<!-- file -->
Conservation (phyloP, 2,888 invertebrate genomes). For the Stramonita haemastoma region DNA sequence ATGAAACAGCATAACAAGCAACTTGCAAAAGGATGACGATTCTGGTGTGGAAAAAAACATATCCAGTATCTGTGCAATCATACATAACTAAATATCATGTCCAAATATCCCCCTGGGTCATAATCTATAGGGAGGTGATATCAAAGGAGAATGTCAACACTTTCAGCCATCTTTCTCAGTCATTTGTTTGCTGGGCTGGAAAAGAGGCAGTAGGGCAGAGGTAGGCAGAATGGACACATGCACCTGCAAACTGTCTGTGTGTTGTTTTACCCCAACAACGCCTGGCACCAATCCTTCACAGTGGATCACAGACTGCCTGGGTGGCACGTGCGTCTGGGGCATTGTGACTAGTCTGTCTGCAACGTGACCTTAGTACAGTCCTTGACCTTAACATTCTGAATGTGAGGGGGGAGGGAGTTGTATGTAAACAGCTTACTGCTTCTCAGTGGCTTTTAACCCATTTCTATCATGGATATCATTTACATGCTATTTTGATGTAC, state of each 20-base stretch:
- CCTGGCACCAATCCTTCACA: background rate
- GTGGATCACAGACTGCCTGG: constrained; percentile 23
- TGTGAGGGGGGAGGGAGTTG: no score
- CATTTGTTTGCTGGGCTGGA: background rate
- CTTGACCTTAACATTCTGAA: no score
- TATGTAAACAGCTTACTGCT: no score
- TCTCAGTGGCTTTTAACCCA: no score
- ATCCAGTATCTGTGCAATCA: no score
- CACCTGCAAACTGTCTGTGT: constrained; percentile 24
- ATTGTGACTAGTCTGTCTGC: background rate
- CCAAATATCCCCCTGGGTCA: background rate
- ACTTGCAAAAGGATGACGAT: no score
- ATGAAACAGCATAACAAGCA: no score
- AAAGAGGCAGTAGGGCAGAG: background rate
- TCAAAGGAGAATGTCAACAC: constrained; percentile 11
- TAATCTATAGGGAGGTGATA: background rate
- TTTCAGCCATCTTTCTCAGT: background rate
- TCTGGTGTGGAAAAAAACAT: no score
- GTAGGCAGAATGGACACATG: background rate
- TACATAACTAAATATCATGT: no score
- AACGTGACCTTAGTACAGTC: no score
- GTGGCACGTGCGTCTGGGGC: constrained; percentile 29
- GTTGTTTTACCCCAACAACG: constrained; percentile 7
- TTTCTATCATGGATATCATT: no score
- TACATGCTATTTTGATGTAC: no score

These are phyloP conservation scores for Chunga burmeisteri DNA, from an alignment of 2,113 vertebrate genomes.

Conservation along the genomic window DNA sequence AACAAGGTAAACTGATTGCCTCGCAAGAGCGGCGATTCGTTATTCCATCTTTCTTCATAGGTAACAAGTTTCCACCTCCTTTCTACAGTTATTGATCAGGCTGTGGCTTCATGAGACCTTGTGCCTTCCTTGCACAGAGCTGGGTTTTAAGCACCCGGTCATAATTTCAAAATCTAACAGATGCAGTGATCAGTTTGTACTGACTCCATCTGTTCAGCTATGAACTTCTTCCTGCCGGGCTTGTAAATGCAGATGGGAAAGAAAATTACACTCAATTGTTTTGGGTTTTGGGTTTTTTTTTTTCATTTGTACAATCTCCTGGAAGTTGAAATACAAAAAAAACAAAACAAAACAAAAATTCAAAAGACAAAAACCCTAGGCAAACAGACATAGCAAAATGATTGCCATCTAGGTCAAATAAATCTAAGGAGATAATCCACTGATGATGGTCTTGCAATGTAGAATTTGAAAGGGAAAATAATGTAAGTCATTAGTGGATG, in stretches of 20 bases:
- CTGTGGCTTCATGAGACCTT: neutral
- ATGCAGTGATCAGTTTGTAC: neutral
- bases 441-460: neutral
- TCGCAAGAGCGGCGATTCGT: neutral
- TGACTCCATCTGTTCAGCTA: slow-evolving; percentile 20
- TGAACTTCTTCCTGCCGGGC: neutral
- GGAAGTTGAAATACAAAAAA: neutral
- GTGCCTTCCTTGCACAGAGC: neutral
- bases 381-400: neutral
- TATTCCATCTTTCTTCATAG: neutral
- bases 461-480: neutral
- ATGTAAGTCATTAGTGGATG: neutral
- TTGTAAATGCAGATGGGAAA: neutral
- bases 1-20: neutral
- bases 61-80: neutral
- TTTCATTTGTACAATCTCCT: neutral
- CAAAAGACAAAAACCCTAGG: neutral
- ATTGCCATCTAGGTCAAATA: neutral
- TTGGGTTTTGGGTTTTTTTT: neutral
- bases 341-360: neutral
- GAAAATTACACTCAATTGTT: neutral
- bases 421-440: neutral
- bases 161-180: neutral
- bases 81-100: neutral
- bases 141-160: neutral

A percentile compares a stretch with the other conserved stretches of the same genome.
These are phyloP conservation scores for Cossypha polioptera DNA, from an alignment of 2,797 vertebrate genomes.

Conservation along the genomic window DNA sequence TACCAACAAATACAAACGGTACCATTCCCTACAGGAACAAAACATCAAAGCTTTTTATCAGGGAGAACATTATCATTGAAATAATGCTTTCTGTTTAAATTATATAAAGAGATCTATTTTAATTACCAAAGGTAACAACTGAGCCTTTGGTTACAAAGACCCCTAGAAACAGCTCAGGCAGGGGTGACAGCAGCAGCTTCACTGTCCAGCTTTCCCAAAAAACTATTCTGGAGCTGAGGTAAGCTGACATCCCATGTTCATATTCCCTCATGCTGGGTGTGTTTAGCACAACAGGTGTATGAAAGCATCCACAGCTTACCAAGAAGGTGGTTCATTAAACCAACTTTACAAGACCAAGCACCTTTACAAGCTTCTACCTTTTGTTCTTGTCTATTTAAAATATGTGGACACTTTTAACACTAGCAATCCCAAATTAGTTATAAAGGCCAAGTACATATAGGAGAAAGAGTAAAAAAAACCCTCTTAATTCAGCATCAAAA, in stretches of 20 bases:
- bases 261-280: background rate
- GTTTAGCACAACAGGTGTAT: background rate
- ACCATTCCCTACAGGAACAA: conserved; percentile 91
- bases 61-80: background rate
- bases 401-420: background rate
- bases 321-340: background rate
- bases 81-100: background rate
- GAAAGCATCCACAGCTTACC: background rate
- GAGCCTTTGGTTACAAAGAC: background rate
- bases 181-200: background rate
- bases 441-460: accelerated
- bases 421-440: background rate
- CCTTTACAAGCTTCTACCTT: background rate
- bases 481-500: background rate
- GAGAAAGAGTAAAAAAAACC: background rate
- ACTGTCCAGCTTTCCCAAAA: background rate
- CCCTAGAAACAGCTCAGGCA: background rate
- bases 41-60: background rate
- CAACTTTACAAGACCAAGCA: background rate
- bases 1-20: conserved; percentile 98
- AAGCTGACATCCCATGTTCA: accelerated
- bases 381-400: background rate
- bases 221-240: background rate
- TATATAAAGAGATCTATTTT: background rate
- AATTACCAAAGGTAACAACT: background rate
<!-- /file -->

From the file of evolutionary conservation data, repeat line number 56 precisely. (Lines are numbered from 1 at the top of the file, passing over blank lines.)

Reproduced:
Conservation along the genomic window DNA sequence TACCAACAAATACAAACGGTACCATTCCCTACAGGAACAAAACATCAAAGCTTTTTATCAGGGAGAACATTATCATTGAAATAATGCTTTCTGTTTAAATTATATAAAGAGATCTATTTTAATTACCAAAGGTAACAACTGAGCCTTTGGTTACAAAGACCCCTAGAAACAGCTCAGGCAGGGGTGACAGCAGCAGCTTCACTGTCCAGCTTTCCCAAAAAACTATTCTGGAGCTGAGGTAAGCTGACATCCCATGTTCATATTCCCTCATGCTGGGTGTGTTTAGCACAACAGGTGTATGAAAGCATCCACAGCTTACCAAGAAGGTGGTTCATTAAACCAACTTTACAAGACCAAGCACCTTTACAAGCTTCTACCTTTTGTTCTTGTCTATTTAAAATATGTGGACACTTTTAACACTAGCAATCCCAAATTAGTTATAAAGGCCAAGTACATATAGGAGAAAGAGTAAAAAAAACCCTCTTAATTCAGCATCAAAA, in stretches of 20 bases: